Journal Article

NGC 2782: a merger remnant with young stars in its gaseous tidal tail*

S. Torres‐Flores, C. Mendes de Oliveira, D. F. de Mello, S. Scarano and F. Urrutia‐Viscarra

in Monthly Notices of the Royal Astronomical Society

Published on behalf of The Royal Astronomical Society

Volume 421, issue 4, pages 3612-3621
Published in print April 2012 | ISSN: 0035-8711
Published online April 2012 | e-ISSN: 1365-2966 | DOI: http://dx.doi.org/10.1111/j.1365-2966.2012.20589.x
NGC 2782: a merger remnant with young stars in its gaseous tidal tail*

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We have searched for young star‐forming regions around the merger remnant NGC 2782. By using Galaxy Evolution Explorer far‐ultraviolet and near‐ultraviolet imaging and H i data we found seven ultraviolet sources, located at distances greater than 26 kpc from the centre of NGC 2782, and coinciding with its western H i tidal tail. These regions were resolved in several smaller systems when Gemini/Gemini multi‐object spectrograph (GMOS) r‐band images were used. We compared the observed colours to stellar population synthesis models and found that these objects have ages of ∼1 to 11 Myr and masses ranging from 103.9 to 104.6 M. By using Gemini/GMOS spectroscopic data we confirm memberships and derive high metallicities for three of the young regions in the tail (12+log(O/H) = 8.74 ± 0.20, 8.81 ± 0.20 and 8.78 ± 0.20). These metallicities are similar to the value presented by the nuclear region of NGC 2782 and also similar to the value presented for an object located close to the main body of NGC 2782. The high metallicities measured for the star‐forming regions in the gaseous tidal tail of NGC 2782 could be explained if they were formed out of highly enriched gas which was once expelled from the centre of the merging galaxies when the system collided. An additional possibility is that the tail has been a nursery of a few generations of young stellar systems which ultimately polluted this medium with metals, further enriching the already pre‐enriched gas ejected to the tail when the galaxies collided.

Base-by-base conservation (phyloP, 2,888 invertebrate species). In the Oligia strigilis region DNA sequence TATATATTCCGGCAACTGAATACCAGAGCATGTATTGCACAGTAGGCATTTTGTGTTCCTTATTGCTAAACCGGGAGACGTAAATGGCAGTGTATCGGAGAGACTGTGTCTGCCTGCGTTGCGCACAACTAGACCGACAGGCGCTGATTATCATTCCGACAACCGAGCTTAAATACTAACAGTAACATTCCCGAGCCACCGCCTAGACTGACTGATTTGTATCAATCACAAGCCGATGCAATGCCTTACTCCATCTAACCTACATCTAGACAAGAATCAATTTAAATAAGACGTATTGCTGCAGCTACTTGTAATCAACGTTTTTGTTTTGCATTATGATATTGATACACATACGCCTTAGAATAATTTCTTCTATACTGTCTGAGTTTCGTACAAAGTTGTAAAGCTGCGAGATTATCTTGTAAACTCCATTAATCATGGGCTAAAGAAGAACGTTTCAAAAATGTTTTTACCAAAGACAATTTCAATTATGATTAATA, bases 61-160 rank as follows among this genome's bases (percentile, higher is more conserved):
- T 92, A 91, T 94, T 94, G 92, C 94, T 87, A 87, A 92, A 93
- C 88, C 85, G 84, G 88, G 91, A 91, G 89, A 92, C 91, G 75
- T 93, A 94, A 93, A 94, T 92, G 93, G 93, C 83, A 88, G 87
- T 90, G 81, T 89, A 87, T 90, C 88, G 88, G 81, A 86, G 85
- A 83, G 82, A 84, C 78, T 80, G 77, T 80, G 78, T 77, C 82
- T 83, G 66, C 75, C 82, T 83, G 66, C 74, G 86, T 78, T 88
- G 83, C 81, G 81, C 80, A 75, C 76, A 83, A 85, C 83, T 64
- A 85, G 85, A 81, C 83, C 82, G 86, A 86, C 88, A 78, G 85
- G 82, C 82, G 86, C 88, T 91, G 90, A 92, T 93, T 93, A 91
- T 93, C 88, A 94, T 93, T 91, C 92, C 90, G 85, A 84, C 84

Keywords: galaxies: interactions; intergalactic medium; galaxies: star clusters: general

Journal Article.  8033 words.  Illustrated.

Subjects: Astronomy and Astrophysics

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